In the previous post we took up the issue of appropriate and inappropriate assessments of leaders, and asked if are really willing to exercise godliness in this area. This involves confessing and practicing three important doctrines.
The doctrines in question concern the ascription of all glory to God, of all saving power to God, and of the final judgement of sinners and saints being exclusively in the hands of God.
The great irony of course is that these truths have been believed in, preserved, and defended by evangelicals. In their most theological forms it is Calvinistic evangelicals who have led the way in these matters.
But we sometimes speak better than we know, and at times what we perceive to be our strengths, upon closer examination, turn out to be areas where we are surprisingly weak. We are simply not as God-centred as we think we are.
By way of excessive adulation toward our favourite preachers, we may fix our attention upon the instrument in the hand of God and not upon the Lord himself. In the process of doing this we stress the most peripheral, inconsequential matters, about them.
Even our misdirected praise can be misdirected. We treat them no differently than we do pop stars, and fawn over their mannerisms and other minor details.
In order to recover ourselves from this we need to listen to Paul's session from his "Church leadership 101" course at Corinth entitled "Only God makes things grow" (1 Corinthians 3:4-9):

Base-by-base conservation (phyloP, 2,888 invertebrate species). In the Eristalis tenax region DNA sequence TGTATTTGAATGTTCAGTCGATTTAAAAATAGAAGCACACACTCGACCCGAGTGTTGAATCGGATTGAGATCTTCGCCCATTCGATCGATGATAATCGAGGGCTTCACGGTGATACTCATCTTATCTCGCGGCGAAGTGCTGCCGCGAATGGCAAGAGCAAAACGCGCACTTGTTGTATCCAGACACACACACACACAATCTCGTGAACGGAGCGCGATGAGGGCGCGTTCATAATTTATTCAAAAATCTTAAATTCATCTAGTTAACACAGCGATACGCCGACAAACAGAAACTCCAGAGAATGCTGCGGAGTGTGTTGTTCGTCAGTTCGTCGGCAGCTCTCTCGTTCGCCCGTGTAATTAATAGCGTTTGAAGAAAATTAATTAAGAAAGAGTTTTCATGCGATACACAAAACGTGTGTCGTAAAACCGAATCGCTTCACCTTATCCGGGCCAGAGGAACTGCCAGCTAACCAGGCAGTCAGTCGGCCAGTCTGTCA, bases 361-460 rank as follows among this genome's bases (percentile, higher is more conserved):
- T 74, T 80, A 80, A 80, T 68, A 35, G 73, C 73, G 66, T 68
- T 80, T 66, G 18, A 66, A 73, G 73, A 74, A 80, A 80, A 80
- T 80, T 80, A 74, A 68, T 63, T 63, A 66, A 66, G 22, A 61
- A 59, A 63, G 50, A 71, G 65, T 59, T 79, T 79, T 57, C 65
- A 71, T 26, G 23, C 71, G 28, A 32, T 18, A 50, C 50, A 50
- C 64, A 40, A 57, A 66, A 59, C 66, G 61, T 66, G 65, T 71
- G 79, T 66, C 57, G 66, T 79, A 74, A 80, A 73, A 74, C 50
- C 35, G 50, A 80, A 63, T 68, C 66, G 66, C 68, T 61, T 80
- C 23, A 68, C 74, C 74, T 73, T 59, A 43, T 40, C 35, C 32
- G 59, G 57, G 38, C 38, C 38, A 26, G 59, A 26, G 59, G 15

For when one says, "I follow Paul," and another, "I follow Apollos," are you not being merely human? What then is Apollos? What is Paul? Servants through whom you believed, as the Lord assigned to each. I planted, Apollos watered, but God gave the growth. So neither he who plants nor he who waters is anything, but only God who gives the growth. He who plants and he who waters are one, and each will receive his wages according to his labor. For we are God’s fellow workers.The Puritan Richard Baxter, responding to the praise given to him for his voluminous writings, said that he was only a pen in the hand of God, and asked "what praise is due to a pen?"
Thanking God for his servants who have been the means in his hand of our conversion or growth in grace is not inappropriate. What is inappropriate is to confuse what the servant can do and what God alone can do.
When we confuse these matters and treat preachers as celebrities we are showing that we are not as God-centred in our hearts as we are in our words. Ask yourself about your expectations at a conference when an unknown "name" comes up to speak at one of the sessions and see if you are not already guilty of confusing the powers possessed by a servant with those reserved for his Master.